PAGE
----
Ruth Orkin’s series “The Cardplayers” was the only sequence that Edward Steichen included in the The Family of Man exhibition that was held at the Museum of Modern Art in 1955.
A ‘Family of Man’ Reunion
By David Gonzalez
The idea that a photo exhibit could capture “the essential oneness of mankind” seems either arrogant or naïve today. Headlines about conflict and violence remind us daily that no, we can’t all get along. And the rise of ethnic pride, identity politics and access to image-making technology have upended stereotypes. Yet 60 years ago theMuseum of Modern Art set out to do just that when it mounted “The Family of Man,” an ambitious exhibit and book that changed the landscape of modern photography.
The book — the museum’s most popular publication ever with more than 300,000 copies sold — is a foundational volume, familiar to pretty much any photographer working in the latter half of the 20th century. But it also had tremendous popular appeal, so much so that proceeds from the book’s sales endowed an acquisition fund that has allowed MoMA to purchase more than 700 works. To commemorate the 60th anniversary of its publication, the museum has come out with a special hardcover edition of the book that is a facsimile of the original edition.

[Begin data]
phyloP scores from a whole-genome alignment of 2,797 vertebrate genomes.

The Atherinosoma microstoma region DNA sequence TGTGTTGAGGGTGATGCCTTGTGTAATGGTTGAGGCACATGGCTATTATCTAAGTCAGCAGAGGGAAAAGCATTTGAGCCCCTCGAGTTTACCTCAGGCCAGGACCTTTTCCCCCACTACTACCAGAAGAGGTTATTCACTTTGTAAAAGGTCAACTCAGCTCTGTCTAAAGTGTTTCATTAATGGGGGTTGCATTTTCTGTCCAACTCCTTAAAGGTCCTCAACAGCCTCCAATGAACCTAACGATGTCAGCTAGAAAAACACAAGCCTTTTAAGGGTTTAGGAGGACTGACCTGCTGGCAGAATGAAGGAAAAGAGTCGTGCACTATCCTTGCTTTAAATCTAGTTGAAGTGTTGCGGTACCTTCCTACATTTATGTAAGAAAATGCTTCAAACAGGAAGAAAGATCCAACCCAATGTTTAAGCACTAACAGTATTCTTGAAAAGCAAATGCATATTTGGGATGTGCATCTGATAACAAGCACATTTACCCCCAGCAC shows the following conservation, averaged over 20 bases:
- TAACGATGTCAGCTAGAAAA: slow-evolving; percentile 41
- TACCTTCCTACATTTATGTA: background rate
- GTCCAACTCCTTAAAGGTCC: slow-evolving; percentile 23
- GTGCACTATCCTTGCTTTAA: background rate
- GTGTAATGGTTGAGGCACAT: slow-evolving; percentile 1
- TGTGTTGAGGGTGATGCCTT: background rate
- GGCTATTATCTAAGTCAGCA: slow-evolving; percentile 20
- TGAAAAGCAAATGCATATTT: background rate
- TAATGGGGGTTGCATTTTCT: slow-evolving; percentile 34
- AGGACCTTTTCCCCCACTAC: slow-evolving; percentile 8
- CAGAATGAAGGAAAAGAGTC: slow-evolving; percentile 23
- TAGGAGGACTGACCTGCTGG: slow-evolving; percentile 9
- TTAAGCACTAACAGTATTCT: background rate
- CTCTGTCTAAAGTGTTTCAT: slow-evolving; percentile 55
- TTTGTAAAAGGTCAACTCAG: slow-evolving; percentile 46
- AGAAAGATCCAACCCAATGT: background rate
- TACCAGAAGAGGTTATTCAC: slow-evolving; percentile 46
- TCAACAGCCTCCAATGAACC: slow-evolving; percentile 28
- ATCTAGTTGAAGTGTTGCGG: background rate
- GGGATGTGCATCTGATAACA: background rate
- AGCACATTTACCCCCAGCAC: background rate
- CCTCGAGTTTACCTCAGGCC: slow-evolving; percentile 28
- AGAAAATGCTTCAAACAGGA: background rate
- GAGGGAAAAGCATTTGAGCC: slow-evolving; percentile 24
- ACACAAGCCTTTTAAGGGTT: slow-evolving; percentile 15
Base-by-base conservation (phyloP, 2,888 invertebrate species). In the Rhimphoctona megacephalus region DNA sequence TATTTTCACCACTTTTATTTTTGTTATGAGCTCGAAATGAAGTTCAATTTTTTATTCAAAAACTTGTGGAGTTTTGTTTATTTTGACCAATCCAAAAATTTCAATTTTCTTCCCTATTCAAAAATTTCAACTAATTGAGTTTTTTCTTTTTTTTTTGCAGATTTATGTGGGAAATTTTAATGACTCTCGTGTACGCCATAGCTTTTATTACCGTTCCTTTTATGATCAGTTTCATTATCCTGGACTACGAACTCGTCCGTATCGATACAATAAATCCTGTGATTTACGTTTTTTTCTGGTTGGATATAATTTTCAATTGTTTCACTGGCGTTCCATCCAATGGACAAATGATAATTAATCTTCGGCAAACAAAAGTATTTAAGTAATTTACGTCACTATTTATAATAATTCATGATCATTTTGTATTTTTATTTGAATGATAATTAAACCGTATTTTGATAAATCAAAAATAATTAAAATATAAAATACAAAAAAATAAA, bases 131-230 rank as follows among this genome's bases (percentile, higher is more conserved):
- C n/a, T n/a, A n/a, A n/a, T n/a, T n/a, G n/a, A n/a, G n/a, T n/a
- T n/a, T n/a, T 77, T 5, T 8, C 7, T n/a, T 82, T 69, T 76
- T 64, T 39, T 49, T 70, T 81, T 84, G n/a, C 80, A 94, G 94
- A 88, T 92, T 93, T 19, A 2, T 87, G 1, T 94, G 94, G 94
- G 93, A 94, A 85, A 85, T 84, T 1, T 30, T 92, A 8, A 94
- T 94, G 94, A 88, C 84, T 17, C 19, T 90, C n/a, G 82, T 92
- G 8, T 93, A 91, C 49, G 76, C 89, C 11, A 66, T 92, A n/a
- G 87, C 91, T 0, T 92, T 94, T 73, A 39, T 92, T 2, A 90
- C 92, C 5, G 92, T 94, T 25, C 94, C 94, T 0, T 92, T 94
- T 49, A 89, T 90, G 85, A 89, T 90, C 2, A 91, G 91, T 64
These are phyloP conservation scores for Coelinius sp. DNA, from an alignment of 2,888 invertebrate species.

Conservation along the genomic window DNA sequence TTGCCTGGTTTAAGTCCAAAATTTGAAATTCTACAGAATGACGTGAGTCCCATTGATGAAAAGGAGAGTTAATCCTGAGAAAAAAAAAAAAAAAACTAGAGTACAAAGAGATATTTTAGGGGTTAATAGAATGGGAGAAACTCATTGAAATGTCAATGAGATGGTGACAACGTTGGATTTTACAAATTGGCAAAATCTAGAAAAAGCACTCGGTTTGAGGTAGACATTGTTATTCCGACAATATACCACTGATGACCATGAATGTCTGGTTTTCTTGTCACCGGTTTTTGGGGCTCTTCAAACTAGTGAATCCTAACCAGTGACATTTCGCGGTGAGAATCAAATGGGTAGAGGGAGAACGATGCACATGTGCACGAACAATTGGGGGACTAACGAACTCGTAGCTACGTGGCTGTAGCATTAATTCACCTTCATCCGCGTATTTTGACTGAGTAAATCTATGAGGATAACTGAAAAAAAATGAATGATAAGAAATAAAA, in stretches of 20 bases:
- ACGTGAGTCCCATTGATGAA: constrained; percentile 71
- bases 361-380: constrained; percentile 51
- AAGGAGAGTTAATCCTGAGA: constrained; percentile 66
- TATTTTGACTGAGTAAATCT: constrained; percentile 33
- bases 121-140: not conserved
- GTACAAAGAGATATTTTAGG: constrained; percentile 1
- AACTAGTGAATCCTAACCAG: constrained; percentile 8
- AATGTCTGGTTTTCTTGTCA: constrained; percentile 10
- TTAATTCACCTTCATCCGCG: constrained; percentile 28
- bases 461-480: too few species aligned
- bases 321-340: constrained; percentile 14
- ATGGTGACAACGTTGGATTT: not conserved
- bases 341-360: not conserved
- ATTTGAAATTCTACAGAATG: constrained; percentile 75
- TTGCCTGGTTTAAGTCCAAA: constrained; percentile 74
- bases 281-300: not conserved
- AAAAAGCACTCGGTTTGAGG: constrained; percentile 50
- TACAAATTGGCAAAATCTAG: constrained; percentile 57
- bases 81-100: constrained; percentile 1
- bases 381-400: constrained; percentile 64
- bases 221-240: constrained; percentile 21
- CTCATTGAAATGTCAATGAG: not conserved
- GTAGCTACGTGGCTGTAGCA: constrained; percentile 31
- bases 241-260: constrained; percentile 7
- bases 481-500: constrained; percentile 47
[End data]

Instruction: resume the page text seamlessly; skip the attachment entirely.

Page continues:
The book features 503 images by 273 photographers — from the famous to the unknown — all of which were used by Edward Steichen and his assistant, Wayne Miller, to orchestrate a grand vision of humanity, showing people around the world working, playing, fighting and loving. They were placed carefully in the layout, creating a visual and emotional rhythm.